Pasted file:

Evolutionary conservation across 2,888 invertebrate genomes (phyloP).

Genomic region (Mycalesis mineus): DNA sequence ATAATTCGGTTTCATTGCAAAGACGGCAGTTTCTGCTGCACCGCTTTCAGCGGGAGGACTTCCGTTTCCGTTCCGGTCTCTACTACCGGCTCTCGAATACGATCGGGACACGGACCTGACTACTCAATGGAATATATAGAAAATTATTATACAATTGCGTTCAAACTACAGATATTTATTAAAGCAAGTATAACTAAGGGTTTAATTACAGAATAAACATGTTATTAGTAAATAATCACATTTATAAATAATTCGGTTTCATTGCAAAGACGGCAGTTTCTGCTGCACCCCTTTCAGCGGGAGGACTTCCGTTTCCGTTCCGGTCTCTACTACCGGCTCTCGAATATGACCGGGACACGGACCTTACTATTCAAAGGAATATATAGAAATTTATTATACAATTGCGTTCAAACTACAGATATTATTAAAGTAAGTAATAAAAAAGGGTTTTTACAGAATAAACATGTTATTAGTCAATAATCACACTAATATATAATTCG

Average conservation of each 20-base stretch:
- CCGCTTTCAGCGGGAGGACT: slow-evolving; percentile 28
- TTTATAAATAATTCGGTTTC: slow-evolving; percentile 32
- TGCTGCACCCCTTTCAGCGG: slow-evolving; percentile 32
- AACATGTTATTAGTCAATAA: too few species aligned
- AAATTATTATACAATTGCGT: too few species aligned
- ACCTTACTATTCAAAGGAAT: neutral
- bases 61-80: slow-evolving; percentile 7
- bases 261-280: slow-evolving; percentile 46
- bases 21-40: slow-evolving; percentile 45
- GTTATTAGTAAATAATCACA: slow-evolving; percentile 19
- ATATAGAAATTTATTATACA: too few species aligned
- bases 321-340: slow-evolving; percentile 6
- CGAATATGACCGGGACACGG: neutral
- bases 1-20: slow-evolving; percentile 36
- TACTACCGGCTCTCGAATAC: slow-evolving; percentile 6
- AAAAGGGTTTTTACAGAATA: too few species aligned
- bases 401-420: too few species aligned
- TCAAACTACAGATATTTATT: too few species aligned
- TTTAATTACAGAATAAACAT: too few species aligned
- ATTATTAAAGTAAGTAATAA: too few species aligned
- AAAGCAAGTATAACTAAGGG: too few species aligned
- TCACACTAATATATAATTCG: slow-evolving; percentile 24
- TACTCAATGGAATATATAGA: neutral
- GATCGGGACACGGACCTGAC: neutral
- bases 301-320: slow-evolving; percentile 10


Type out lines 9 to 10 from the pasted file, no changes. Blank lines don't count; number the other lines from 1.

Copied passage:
- ACCTTACTATTCAAAGGAAT: neutral
- bases 61-80: slow-evolving; percentile 7